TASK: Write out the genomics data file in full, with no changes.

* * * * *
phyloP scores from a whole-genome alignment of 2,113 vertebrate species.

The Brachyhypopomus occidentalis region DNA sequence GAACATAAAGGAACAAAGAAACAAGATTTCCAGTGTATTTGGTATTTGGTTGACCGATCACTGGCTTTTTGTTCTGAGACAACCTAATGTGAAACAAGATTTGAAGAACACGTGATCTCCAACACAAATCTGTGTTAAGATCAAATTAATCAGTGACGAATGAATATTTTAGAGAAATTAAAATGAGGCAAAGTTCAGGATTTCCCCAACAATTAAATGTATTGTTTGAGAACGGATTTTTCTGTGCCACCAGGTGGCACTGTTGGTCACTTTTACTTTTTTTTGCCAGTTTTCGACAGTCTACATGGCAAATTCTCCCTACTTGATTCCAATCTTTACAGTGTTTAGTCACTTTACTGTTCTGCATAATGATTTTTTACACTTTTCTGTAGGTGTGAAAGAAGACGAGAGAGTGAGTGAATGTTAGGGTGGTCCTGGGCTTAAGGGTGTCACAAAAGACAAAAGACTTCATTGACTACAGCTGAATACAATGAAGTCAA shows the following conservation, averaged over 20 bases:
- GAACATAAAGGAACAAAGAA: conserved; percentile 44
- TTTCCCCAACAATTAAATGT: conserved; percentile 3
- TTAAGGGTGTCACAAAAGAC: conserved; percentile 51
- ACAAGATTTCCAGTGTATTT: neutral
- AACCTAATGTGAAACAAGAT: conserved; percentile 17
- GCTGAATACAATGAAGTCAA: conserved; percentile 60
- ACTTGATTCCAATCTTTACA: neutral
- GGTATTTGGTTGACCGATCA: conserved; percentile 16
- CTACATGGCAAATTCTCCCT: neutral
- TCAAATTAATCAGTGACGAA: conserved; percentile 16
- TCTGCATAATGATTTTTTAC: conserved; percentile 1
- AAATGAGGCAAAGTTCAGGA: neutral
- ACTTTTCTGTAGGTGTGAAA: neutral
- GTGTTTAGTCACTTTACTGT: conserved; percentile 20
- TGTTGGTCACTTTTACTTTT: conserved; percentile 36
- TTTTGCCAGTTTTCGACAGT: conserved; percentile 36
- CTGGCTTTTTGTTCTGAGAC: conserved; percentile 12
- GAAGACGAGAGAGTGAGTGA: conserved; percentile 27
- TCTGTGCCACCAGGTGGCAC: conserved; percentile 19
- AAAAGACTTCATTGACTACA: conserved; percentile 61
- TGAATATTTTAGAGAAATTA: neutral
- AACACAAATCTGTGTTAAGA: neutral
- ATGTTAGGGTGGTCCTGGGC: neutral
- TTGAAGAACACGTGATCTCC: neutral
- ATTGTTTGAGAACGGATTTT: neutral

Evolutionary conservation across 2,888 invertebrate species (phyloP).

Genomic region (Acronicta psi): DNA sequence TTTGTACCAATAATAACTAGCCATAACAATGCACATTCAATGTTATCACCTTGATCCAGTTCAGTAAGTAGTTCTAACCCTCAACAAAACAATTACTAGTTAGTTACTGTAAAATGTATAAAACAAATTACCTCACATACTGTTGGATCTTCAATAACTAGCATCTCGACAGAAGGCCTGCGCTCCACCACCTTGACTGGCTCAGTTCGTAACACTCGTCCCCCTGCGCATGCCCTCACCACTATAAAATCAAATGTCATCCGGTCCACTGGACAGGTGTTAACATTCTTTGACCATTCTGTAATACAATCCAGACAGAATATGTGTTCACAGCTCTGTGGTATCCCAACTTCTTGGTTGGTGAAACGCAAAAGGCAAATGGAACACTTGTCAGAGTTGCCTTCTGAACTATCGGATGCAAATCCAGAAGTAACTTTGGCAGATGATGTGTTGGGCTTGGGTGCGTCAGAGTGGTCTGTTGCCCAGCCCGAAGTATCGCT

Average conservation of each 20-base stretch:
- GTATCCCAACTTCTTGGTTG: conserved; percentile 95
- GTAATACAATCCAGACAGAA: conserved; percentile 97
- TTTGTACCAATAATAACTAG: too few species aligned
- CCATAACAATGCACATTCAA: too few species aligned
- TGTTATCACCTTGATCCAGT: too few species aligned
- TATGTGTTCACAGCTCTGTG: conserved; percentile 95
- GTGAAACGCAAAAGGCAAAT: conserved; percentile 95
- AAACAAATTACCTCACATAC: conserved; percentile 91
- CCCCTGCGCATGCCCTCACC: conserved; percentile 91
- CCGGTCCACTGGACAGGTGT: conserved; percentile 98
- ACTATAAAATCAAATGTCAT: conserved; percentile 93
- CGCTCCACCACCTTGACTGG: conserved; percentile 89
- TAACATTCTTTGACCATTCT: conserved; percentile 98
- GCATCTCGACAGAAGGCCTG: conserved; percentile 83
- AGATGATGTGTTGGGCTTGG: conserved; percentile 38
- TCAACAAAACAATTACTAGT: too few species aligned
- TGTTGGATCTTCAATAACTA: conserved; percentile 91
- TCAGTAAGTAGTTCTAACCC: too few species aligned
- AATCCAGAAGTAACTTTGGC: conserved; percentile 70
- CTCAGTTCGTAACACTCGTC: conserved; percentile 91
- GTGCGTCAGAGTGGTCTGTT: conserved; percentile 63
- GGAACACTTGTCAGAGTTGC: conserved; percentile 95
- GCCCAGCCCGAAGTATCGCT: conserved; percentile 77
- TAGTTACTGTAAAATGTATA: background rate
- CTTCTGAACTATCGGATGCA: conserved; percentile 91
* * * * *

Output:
phyloP scores from a whole-genome alignment of 2,113 vertebrate species.

The Brachyhypopomus occidentalis region DNA sequence GAACATAAAGGAACAAAGAAACAAGATTTCCAGTGTATTTGGTATTTGGTTGACCGATCACTGGCTTTTTGTTCTGAGACAACCTAATGTGAAACAAGATTTGAAGAACACGTGATCTCCAACACAAATCTGTGTTAAGATCAAATTAATCAGTGACGAATGAATATTTTAGAGAAATTAAAATGAGGCAAAGTTCAGGATTTCCCCAACAATTAAATGTATTGTTTGAGAACGGATTTTTCTGTGCCACCAGGTGGCACTGTTGGTCACTTTTACTTTTTTTTGCCAGTTTTCGACAGTCTACATGGCAAATTCTCCCTACTTGATTCCAATCTTTACAGTGTTTAGTCACTTTACTGTTCTGCATAATGATTTTTTACACTTTTCTGTAGGTGTGAAAGAAGACGAGAGAGTGAGTGAATGTTAGGGTGGTCCTGGGCTTAAGGGTGTCACAAAAGACAAAAGACTTCATTGACTACAGCTGAATACAATGAAGTCAA shows the following conservation, averaged over 20 bases:
- GAACATAAAGGAACAAAGAA: conserved; percentile 44
- TTTCCCCAACAATTAAATGT: conserved; percentile 3
- TTAAGGGTGTCACAAAAGAC: conserved; percentile 51
- ACAAGATTTCCAGTGTATTT: neutral
- AACCTAATGTGAAACAAGAT: conserved; percentile 17
- GCTGAATACAATGAAGTCAA: conserved; percentile 60
- ACTTGATTCCAATCTTTACA: neutral
- GGTATTTGGTTGACCGATCA: conserved; percentile 16
- CTACATGGCAAATTCTCCCT: neutral
- TCAAATTAATCAGTGACGAA: conserved; percentile 16
- TCTGCATAATGATTTTTTAC: conserved; percentile 1
- AAATGAGGCAAAGTTCAGGA: neutral
- ACTTTTCTGTAGGTGTGAAA: neutral
- GTGTTTAGTCACTTTACTGT: conserved; percentile 20
- TGTTGGTCACTTTTACTTTT: conserved; percentile 36
- TTTTGCCAGTTTTCGACAGT: conserved; percentile 36
- CTGGCTTTTTGTTCTGAGAC: conserved; percentile 12
- GAAGACGAGAGAGTGAGTGA: conserved; percentile 27
- TCTGTGCCACCAGGTGGCAC: conserved; percentile 19
- AAAAGACTTCATTGACTACA: conserved; percentile 61
- TGAATATTTTAGAGAAATTA: neutral
- AACACAAATCTGTGTTAAGA: neutral
- ATGTTAGGGTGGTCCTGGGC: neutral
- TTGAAGAACACGTGATCTCC: neutral
- ATTGTTTGAGAACGGATTTT: neutral

Evolutionary conservation across 2,888 invertebrate species (phyloP).

Genomic region (Acronicta psi): DNA sequence TTTGTACCAATAATAACTAGCCATAACAATGCACATTCAATGTTATCACCTTGATCCAGTTCAGTAAGTAGTTCTAACCCTCAACAAAACAATTACTAGTTAGTTACTGTAAAATGTATAAAACAAATTACCTCACATACTGTTGGATCTTCAATAACTAGCATCTCGACAGAAGGCCTGCGCTCCACCACCTTGACTGGCTCAGTTCGTAACACTCGTCCCCCTGCGCATGCCCTCACCACTATAAAATCAAATGTCATCCGGTCCACTGGACAGGTGTTAACATTCTTTGACCATTCTGTAATACAATCCAGACAGAATATGTGTTCACAGCTCTGTGGTATCCCAACTTCTTGGTTGGTGAAACGCAAAAGGCAAATGGAACACTTGTCAGAGTTGCCTTCTGAACTATCGGATGCAAATCCAGAAGTAACTTTGGCAGATGATGTGTTGGGCTTGGGTGCGTCAGAGTGGTCTGTTGCCCAGCCCGAAGTATCGCT

Average conservation of each 20-base stretch:
- GTATCCCAACTTCTTGGTTG: conserved; percentile 95
- GTAATACAATCCAGACAGAA: conserved; percentile 97
- TTTGTACCAATAATAACTAG: too few species aligned
- CCATAACAATGCACATTCAA: too few species aligned
- TGTTATCACCTTGATCCAGT: too few species aligned
- TATGTGTTCACAGCTCTGTG: conserved; percentile 95
- GTGAAACGCAAAAGGCAAAT: conserved; percentile 95
- AAACAAATTACCTCACATAC: conserved; percentile 91
- CCCCTGCGCATGCCCTCACC: conserved; percentile 91
- CCGGTCCACTGGACAGGTGT: conserved; percentile 98
- ACTATAAAATCAAATGTCAT: conserved; percentile 93
- CGCTCCACCACCTTGACTGG: conserved; percentile 89
- TAACATTCTTTGACCATTCT: conserved; percentile 98
- GCATCTCGACAGAAGGCCTG: conserved; percentile 83
- AGATGATGTGTTGGGCTTGG: conserved; percentile 38
- TCAACAAAACAATTACTAGT: too few species aligned
- TGTTGGATCTTCAATAACTA: conserved; percentile 91
- TCAGTAAGTAGTTCTAACCC: too few species aligned
- AATCCAGAAGTAACTTTGGC: conserved; percentile 70
- CTCAGTTCGTAACACTCGTC: conserved; percentile 91
- GTGCGTCAGAGTGGTCTGTT: conserved; percentile 63
- GGAACACTTGTCAGAGTTGC: conserved; percentile 95
- GCCCAGCCCGAAGTATCGCT: conserved; percentile 77
- TAGTTACTGTAAAATGTATA: background rate
- CTTCTGAACTATCGGATGCA: conserved; percentile 91